FAS Roundup: January 14, 2013

 New debate on cyber security, sailors sue TEPCO and much more.

Up for Debate: U.S. Cyber Policy

The United States has incorporated cyber security into its foreign policy, using the Stuxnet worm to destroy nearly 1,000 Iranian centrifuges in June 2012. Countries such as Iran are also using  cyber technologies to cause disruptions such as the October 2012 cyberattacks on U.S. banks. With the growing threat of cyber attacks, how should the U.S. operate in this arena? Has cyber warfare made the United States more or less safe?

In a new edition of the FAS online debate series “Up for Debate,” Mr. Joe Costa of the Cohen Group, Dr. James Lewis of the Center for Strategic and International Studies(CSIS),and Dr. Martin Libicki of the RAND Corporation debate how the United States should operate within the cyber domain.

Read the debate here.

From the Blogs

  • Surveillance Court Orders Prove Hard to Declassify: The Foreign Intelligence Surveillance Court (FISC), which authorizes intelligence surveillance activities, acknowledged in 2007 that it has issued “legally significant decisions that remain classified and have not been released to the public.” In 2010, the Office of the Director of National Intelligence and the Department of Justice undertook to declassify those Court rulings, but since then none has been released. Why not?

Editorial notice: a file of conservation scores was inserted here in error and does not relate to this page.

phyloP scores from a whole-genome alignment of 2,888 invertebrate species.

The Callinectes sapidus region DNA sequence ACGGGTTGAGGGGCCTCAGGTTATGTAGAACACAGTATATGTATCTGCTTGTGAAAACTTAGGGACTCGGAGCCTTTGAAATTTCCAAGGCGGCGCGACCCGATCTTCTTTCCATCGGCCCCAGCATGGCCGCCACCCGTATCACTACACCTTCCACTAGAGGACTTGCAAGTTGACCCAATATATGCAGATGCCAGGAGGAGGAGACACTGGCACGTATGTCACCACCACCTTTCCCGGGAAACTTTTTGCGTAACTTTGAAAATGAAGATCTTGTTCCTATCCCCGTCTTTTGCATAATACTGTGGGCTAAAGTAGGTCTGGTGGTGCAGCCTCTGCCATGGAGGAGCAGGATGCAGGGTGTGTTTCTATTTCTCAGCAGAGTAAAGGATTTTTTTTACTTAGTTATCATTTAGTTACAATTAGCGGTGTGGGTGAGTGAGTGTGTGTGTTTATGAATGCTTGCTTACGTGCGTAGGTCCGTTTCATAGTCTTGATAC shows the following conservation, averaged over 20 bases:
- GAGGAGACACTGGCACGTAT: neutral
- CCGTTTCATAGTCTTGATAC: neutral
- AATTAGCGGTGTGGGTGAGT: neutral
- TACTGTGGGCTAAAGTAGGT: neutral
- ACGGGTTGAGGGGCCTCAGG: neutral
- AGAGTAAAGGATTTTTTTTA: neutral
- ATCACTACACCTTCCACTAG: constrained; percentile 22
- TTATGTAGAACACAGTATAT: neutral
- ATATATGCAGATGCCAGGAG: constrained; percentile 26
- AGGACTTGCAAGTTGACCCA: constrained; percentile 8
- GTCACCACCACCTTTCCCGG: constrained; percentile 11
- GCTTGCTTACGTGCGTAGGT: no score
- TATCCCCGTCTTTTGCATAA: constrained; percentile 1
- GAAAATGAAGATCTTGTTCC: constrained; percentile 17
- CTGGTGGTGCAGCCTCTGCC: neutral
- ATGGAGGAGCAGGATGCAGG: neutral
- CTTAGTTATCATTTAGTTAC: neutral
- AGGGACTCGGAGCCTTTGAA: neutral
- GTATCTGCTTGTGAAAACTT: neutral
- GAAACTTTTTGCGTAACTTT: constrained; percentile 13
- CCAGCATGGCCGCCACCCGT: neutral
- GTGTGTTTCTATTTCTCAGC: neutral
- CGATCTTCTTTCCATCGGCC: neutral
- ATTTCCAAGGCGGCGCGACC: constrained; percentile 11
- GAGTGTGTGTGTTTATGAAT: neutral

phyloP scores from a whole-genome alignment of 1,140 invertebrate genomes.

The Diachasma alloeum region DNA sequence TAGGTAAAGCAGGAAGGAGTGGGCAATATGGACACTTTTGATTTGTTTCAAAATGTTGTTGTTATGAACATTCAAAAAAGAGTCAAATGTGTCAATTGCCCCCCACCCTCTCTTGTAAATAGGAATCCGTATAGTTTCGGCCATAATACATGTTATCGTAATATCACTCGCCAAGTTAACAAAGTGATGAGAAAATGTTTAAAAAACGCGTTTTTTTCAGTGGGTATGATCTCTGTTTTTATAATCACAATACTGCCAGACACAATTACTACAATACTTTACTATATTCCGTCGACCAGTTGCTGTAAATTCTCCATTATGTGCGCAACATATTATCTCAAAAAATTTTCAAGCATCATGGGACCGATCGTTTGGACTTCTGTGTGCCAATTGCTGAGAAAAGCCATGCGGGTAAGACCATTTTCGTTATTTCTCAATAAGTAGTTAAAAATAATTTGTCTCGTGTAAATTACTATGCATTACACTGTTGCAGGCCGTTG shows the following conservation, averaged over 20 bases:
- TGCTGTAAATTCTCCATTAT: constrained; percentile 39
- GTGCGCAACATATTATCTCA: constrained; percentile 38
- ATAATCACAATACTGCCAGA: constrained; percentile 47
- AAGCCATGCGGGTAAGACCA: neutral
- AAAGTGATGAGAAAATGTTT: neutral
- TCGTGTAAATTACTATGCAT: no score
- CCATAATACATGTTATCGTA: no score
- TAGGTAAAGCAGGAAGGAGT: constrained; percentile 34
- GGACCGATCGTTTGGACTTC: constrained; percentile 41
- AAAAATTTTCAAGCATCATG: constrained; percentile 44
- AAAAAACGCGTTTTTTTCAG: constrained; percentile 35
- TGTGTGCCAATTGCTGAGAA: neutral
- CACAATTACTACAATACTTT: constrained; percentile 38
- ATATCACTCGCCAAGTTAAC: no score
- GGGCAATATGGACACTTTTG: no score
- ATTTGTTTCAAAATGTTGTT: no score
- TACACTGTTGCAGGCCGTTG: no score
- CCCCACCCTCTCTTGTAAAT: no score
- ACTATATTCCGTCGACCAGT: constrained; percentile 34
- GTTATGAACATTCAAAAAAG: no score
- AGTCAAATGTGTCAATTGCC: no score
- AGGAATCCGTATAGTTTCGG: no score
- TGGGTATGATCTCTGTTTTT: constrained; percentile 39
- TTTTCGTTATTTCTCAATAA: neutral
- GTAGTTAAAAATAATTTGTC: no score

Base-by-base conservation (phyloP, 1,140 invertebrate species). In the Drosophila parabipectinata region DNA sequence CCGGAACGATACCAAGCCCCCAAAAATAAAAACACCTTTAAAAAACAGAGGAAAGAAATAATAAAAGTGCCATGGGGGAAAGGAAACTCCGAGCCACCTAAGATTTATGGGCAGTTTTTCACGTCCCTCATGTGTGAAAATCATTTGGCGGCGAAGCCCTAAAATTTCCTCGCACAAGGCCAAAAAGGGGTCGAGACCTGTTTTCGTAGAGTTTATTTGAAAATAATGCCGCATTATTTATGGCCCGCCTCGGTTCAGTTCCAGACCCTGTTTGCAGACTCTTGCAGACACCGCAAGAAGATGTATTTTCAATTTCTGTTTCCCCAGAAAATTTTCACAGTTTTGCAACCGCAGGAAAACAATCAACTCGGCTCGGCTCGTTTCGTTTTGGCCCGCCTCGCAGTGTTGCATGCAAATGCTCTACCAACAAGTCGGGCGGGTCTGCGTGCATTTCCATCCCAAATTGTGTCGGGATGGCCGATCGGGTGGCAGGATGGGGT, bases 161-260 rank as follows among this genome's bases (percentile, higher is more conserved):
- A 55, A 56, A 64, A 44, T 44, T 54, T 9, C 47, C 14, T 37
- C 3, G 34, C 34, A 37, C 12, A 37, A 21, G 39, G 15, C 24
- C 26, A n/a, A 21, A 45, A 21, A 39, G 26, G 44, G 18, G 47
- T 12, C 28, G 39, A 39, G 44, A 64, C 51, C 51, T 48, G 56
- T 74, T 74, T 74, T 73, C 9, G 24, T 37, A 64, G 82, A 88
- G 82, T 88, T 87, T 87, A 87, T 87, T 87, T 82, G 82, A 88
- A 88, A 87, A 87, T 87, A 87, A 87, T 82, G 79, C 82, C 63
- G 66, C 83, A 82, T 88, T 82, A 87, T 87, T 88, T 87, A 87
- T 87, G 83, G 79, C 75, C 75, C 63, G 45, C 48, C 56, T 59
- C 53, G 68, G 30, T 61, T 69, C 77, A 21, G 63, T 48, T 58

• Sailors Sue TEPCO: Eight sailors from the USS Ronald Reagan are suing the Tokyo Electric Power Company (TEPCO) on the grounds that TEPCO had covered up the severity of the Fukushima accident and that, as a result, the sailors had been exposed to dangerous levels of radiation. In a new post on the ScienceWonk Blog, Dr. Y discusses the dangers and symptoms associated with exposure to radiation.
  • New Procedures for Intelligence System Acquisition: Last month, the Director of National Intelligence issued a directive prescribing procedures for major system acquisitions by elements of the intelligence community. The directive, obtained by Secrecy News, defines a multi-phase process for identifying critical needs, evaluating alternative paths to meet those needs, and so forth.

 

FAS President’s Book in Top 25 Outstanding Academic Books of 2012

CHOICE, the flagship review outlet for academic research libraries and librarians has selected Dr. Charles Ferguson’s book, Nuclear Energy: What Everyone Needs to Know, as one of the top 25 outstanding academic books of 2012.

FAS in the News

 

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